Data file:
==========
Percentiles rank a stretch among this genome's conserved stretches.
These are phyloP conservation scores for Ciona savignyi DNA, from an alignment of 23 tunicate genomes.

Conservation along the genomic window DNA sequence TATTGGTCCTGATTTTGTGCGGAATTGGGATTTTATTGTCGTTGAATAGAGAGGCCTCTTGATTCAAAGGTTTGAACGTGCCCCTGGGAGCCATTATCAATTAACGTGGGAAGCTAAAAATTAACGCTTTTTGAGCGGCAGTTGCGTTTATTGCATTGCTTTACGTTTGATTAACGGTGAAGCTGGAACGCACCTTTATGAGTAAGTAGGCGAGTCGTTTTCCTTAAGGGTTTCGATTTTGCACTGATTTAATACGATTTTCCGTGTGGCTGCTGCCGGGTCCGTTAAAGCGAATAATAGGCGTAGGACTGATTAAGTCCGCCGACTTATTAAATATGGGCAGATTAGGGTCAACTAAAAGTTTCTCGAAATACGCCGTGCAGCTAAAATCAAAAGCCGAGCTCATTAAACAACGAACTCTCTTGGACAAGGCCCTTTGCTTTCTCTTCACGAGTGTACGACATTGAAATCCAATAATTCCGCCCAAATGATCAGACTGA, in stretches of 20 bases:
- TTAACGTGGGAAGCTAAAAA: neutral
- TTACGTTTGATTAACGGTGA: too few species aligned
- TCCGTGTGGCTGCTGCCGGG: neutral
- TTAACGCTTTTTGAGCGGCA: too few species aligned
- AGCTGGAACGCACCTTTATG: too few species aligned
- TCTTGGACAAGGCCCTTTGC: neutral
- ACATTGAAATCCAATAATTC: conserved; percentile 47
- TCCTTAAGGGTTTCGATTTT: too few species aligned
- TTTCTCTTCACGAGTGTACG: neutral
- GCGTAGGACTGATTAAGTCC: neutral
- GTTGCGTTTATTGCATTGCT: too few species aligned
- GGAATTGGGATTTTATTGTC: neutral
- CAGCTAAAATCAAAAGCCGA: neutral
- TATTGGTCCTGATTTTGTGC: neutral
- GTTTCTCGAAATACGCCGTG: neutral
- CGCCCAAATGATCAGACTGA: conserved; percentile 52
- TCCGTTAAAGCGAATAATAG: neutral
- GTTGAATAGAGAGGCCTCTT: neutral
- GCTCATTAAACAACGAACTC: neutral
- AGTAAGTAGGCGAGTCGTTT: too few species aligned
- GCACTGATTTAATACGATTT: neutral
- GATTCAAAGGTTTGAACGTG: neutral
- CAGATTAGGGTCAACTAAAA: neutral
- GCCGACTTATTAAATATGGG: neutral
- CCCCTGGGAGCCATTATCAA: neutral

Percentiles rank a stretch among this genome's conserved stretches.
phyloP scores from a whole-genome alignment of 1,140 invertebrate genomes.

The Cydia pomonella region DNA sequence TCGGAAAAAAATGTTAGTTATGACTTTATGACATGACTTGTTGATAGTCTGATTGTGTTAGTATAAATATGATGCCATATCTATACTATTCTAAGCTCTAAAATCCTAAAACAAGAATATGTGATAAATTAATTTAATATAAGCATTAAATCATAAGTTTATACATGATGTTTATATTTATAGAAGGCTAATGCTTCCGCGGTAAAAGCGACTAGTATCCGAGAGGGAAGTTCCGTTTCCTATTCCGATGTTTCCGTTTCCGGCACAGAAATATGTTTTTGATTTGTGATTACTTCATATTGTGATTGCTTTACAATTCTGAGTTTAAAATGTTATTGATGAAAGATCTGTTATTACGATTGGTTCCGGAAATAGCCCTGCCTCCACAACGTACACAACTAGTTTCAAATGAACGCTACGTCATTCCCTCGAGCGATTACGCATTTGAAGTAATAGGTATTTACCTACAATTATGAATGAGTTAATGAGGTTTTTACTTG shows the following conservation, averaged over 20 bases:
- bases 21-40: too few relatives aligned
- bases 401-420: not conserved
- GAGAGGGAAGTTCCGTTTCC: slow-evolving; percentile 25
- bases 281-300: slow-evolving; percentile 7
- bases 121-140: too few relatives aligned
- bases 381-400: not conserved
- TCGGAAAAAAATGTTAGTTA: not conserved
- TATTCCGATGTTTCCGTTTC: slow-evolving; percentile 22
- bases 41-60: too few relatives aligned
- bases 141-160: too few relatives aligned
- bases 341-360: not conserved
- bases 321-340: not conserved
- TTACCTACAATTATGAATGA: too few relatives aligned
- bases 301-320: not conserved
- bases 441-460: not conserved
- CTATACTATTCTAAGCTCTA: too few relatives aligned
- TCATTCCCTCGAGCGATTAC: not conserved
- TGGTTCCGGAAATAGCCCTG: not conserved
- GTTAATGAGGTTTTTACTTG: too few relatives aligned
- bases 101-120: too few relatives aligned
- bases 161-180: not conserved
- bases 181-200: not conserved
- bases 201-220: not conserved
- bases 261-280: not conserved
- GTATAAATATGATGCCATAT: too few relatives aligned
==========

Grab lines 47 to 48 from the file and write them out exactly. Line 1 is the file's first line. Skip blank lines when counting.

- CTATACTATTCTAAGCTCTA: too few relatives aligned
- TCATTCCCTCGAGCGATTAC: not conserved